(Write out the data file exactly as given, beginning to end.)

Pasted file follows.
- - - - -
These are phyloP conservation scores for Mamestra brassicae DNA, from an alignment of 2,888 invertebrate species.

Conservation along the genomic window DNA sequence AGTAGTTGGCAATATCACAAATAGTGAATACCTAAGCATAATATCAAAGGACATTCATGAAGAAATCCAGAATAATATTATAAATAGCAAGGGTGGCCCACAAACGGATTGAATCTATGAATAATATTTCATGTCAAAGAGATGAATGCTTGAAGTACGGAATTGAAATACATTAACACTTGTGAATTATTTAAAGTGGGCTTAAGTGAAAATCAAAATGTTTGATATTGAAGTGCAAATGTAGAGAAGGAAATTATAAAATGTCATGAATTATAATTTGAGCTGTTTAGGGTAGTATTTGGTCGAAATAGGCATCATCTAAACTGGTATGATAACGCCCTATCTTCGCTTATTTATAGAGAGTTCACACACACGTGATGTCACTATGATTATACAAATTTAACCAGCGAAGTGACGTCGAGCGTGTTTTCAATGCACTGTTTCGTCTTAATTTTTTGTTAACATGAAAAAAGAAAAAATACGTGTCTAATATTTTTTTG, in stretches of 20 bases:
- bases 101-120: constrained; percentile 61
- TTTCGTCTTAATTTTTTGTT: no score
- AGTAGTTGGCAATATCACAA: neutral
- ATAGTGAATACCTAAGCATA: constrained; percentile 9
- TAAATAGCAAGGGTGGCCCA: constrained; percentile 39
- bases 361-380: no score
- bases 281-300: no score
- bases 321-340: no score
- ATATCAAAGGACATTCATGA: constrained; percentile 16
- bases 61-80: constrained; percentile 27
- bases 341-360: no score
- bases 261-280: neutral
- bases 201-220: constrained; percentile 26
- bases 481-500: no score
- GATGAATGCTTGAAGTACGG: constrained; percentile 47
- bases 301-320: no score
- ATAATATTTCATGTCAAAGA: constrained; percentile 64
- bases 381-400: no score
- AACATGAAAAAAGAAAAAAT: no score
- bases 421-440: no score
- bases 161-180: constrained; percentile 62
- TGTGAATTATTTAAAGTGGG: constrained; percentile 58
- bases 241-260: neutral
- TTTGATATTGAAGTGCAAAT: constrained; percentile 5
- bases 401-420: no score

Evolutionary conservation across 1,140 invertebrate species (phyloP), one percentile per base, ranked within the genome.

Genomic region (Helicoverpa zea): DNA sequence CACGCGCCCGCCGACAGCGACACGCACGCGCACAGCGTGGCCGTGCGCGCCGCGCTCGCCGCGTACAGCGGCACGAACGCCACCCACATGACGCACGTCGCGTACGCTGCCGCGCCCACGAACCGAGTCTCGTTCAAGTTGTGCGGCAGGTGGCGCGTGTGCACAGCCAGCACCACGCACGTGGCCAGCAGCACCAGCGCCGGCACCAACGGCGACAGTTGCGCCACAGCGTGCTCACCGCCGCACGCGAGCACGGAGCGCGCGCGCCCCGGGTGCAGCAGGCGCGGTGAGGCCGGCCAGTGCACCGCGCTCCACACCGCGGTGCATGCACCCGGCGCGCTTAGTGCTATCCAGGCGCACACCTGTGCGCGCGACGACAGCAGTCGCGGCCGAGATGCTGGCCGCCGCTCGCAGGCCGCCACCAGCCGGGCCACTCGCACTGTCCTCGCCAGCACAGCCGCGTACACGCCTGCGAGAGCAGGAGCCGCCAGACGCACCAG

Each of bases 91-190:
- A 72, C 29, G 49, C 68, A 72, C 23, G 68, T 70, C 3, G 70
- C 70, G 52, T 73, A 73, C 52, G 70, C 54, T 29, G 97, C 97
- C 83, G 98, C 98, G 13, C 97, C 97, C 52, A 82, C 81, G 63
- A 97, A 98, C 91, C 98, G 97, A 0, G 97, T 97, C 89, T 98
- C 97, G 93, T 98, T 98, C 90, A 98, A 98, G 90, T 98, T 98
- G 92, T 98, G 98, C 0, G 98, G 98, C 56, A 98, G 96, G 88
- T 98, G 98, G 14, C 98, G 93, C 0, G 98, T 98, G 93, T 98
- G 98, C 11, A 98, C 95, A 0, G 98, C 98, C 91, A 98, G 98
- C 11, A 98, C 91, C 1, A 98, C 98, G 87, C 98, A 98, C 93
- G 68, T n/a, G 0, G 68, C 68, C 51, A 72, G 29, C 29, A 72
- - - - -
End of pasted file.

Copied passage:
These are phyloP conservation scores for Mamestra brassicae DNA, from an alignment of 2,888 invertebrate species.

Conservation along the genomic window DNA sequence AGTAGTTGGCAATATCACAAATAGTGAATACCTAAGCATAATATCAAAGGACATTCATGAAGAAATCCAGAATAATATTATAAATAGCAAGGGTGGCCCACAAACGGATTGAATCTATGAATAATATTTCATGTCAAAGAGATGAATGCTTGAAGTACGGAATTGAAATACATTAACACTTGTGAATTATTTAAAGTGGGCTTAAGTGAAAATCAAAATGTTTGATATTGAAGTGCAAATGTAGAGAAGGAAATTATAAAATGTCATGAATTATAATTTGAGCTGTTTAGGGTAGTATTTGGTCGAAATAGGCATCATCTAAACTGGTATGATAACGCCCTATCTTCGCTTATTTATAGAGAGTTCACACACACGTGATGTCACTATGATTATACAAATTTAACCAGCGAAGTGACGTCGAGCGTGTTTTCAATGCACTGTTTCGTCTTAATTTTTTGTTAACATGAAAAAAGAAAAAATACGTGTCTAATATTTTTTTG, in stretches of 20 bases:
- bases 101-120: constrained; percentile 61
- TTTCGTCTTAATTTTTTGTT: no score
- AGTAGTTGGCAATATCACAA: neutral
- ATAGTGAATACCTAAGCATA: constrained; percentile 9
- TAAATAGCAAGGGTGGCCCA: constrained; percentile 39
- bases 361-380: no score
- bases 281-300: no score
- bases 321-340: no score
- ATATCAAAGGACATTCATGA: constrained; percentile 16
- bases 61-80: constrained; percentile 27
- bases 341-360: no score
- bases 261-280: neutral
- bases 201-220: constrained; percentile 26
- bases 481-500: no score
- GATGAATGCTTGAAGTACGG: constrained; percentile 47
- bases 301-320: no score
- ATAATATTTCATGTCAAAGA: constrained; percentile 64
- bases 381-400: no score
- AACATGAAAAAAGAAAAAAT: no score
- bases 421-440: no score
- bases 161-180: constrained; percentile 62
- TGTGAATTATTTAAAGTGGG: constrained; percentile 58
- bases 241-260: neutral
- TTTGATATTGAAGTGCAAAT: constrained; percentile 5
- bases 401-420: no score

Evolutionary conservation across 1,140 invertebrate species (phyloP), one percentile per base, ranked within the genome.

Genomic region (Helicoverpa zea): DNA sequence CACGCGCCCGCCGACAGCGACACGCACGCGCACAGCGTGGCCGTGCGCGCCGCGCTCGCCGCGTACAGCGGCACGAACGCCACCCACATGACGCACGTCGCGTACGCTGCCGCGCCCACGAACCGAGTCTCGTTCAAGTTGTGCGGCAGGTGGCGCGTGTGCACAGCCAGCACCACGCACGTGGCCAGCAGCACCAGCGCCGGCACCAACGGCGACAGTTGCGCCACAGCGTGCTCACCGCCGCACGCGAGCACGGAGCGCGCGCGCCCCGGGTGCAGCAGGCGCGGTGAGGCCGGCCAGTGCACCGCGCTCCACACCGCGGTGCATGCACCCGGCGCGCTTAGTGCTATCCAGGCGCACACCTGTGCGCGCGACGACAGCAGTCGCGGCCGAGATGCTGGCCGCCGCTCGCAGGCCGCCACCAGCCGGGCCACTCGCACTGTCCTCGCCAGCACAGCCGCGTACACGCCTGCGAGAGCAGGAGCCGCCAGACGCACCAG

Each of bases 91-190:
- A 72, C 29, G 49, C 68, A 72, C 23, G 68, T 70, C 3, G 70
- C 70, G 52, T 73, A 73, C 52, G 70, C 54, T 29, G 97, C 97
- C 83, G 98, C 98, G 13, C 97, C 97, C 52, A 82, C 81, G 63
- A 97, A 98, C 91, C 98, G 97, A 0, G 97, T 97, C 89, T 98
- C 97, G 93, T 98, T 98, C 90, A 98, A 98, G 90, T 98, T 98
- G 92, T 98, G 98, C 0, G 98, G 98, C 56, A 98, G 96, G 88
- T 98, G 98, G 14, C 98, G 93, C 0, G 98, T 98, G 93, T 98
- G 98, C 11, A 98, C 95, A 0, G 98, C 98, C 91, A 98, G 98
- C 11, A 98, C 91, C 1, A 98, C 98, G 87, C 98, A 98, C 93
- G 68, T n/a, G 0, G 68, C 68, C 51, A 72, G 29, C 29, A 72